A man aims a rifle while another looks on.

Noel Alfonso practices with a .45/70 lever-action rifle. Alan McDonald, a technician for our palaeontology collections and our firearms safety officer, stands by. Image: Lory Beaudoin © Canadian Museum of Nature

What’s an administrative assistant of the Canadian Museum of Nature doing at a firing range? For that matter, what’s a group of scientists doing at a firing range?

I’m getting first-hand knowledge and experience on how to prepare for field work in the Canadian Arctic. Our botany team is heading out to Arviat, Nunavut, for four weeks to collect plant specimens and learn more about the biodiversity of Canadian Arctic. Their field studies are part of our large project called the Canadian Arctic Flora. Two more scientists are preparing for the 2016 Students on Ice Arctic Expedition.

Besides the endless paperwork for permits to collect specimens in the Arctic, the food preparations for a team of five, field-gear purchases, and first aid and wilderness training, there are also gun-safety requirements.

Knowledge of gun safety is important because when scientists work in the field in the Arctic, they become part of the food web; they have to be prepared to protect themselves from polar bears. After successfully taking a firearms course and obtaining a gun permit from the RCMP, practising how to properly use a firearm is a must.

Men standing at tables take aim while others observe.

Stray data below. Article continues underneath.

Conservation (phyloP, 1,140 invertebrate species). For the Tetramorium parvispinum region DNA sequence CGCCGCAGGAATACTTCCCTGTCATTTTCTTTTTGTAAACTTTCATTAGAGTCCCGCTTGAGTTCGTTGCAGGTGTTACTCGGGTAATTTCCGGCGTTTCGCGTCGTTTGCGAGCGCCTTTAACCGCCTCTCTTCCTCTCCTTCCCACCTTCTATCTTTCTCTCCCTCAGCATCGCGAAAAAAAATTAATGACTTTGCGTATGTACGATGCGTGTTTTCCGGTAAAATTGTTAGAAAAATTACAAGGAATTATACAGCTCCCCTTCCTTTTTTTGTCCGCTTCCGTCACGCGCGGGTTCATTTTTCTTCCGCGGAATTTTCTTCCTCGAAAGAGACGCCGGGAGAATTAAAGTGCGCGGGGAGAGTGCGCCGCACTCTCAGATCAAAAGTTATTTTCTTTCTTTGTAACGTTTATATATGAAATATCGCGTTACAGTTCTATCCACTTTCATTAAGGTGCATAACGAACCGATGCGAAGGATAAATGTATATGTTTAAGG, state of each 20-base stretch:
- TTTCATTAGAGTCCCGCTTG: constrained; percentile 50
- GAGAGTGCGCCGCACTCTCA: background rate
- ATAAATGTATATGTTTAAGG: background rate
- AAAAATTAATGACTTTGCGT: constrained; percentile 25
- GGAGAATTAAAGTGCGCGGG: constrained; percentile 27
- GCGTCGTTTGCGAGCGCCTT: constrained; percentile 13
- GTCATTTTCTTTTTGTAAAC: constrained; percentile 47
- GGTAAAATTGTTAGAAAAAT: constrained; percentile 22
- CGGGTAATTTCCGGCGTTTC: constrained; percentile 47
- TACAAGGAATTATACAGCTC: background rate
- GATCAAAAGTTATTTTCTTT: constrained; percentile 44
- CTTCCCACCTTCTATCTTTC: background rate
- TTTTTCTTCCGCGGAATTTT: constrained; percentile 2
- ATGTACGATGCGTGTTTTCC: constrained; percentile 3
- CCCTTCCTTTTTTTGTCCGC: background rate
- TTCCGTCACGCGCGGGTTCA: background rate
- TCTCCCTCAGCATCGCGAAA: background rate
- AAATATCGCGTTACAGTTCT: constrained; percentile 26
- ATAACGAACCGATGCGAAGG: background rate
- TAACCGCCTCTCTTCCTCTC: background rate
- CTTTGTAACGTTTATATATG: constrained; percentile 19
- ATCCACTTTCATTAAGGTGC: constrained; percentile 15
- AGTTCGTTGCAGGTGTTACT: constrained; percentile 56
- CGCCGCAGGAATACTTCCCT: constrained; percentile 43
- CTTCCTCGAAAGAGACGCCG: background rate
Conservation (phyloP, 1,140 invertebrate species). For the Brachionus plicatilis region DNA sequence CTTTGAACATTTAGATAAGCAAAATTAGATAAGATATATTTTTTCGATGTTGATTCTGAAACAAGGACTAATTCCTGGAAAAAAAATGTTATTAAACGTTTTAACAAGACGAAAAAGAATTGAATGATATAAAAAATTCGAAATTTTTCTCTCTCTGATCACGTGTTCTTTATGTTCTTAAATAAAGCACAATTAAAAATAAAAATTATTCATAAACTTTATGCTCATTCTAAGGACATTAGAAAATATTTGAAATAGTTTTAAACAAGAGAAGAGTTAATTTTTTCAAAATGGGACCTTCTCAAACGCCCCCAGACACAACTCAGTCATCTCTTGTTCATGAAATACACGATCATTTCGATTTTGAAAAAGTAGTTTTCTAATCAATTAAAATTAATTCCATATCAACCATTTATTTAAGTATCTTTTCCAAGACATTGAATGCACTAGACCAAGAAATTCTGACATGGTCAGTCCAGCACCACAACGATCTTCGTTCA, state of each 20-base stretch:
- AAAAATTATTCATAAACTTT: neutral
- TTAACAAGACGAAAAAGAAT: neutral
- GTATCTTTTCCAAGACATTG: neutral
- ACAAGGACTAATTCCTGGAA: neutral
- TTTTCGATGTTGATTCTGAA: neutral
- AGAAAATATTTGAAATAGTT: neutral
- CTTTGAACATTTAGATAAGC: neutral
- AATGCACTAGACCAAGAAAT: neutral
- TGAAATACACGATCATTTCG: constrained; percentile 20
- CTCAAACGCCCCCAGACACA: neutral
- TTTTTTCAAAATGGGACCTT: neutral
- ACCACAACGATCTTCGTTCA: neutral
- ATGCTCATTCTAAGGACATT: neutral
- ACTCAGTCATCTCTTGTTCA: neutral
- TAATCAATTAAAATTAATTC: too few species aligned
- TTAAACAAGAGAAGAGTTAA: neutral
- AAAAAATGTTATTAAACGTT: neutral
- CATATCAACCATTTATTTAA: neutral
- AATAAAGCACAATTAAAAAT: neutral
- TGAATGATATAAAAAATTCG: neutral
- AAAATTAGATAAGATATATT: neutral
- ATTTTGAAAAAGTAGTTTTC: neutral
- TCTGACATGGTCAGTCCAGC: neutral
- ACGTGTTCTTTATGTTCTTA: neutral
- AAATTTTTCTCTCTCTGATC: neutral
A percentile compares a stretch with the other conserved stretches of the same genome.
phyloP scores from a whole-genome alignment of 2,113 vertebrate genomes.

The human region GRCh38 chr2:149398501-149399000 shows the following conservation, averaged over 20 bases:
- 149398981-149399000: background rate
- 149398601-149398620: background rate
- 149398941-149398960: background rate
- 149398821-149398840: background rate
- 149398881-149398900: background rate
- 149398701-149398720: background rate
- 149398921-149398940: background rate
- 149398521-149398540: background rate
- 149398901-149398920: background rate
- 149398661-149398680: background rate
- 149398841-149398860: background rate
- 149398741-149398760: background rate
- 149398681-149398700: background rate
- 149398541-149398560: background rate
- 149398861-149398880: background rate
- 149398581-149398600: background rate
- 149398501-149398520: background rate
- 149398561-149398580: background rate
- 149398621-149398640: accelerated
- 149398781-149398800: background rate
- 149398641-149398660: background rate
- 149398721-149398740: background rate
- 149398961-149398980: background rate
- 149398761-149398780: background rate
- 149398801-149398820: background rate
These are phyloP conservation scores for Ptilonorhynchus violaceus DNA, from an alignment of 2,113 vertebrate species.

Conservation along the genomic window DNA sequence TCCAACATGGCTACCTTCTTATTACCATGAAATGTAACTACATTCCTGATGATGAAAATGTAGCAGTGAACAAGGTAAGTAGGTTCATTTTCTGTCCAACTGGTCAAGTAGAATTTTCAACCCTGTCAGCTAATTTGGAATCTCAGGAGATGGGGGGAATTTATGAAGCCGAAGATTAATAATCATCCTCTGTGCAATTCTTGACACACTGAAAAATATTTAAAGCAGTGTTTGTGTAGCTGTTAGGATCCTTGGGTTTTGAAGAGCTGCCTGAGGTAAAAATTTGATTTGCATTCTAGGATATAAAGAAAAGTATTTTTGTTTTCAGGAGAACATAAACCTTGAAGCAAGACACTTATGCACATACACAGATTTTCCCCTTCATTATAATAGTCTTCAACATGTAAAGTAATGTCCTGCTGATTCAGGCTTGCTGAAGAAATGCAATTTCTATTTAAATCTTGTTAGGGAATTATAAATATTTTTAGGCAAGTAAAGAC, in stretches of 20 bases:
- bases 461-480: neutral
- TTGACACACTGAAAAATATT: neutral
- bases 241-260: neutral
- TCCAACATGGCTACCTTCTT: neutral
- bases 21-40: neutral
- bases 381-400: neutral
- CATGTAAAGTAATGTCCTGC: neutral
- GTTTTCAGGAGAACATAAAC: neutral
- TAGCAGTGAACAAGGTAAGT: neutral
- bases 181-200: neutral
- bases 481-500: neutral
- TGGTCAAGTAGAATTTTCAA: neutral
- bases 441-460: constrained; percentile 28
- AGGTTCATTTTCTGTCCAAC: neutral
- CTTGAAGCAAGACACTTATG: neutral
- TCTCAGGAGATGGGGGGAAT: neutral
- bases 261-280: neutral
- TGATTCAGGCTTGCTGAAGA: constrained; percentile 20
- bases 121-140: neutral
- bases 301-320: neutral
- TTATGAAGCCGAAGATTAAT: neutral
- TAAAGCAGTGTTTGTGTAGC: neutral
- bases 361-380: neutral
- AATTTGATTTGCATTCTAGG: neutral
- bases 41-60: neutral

Left to right: Mark Graham, Troy McMullin, Paul Sokoloff and Geoff Levin practising at the firing range. Image: Lory Beaudoin © Canadian Museum of Nature

So on a hot Friday afternoon, I drove out to the firing range and met up with my colleagues who are preparing for this part of their field work. I signed in and was equipped with safety glasses and ear protection. My colleague and our Safety Officer Alan McDonald showed me how to load and unload a pump-action, 12-gauge shotgun. The phrase “red is dead”—referring to a red dot near the trigger—still sticks in my head to help me remember when the gun’s safety switch is on/off.

I practiced a few rounds using birdshot (a type of load for a shotgun shell), and then moved to slugs (the load used for bear protection).

Men approach their targets, which stand in front of a hill.

Left to right: Kieran Shepherd, Mark Graham, Paul Sokoloff, Troy McMullin, Geoff Levin, Alan McDonald and Noel Alfonso checking the targets after a practice round. Image: Lory Beaudoin © Canadian Museum of Nature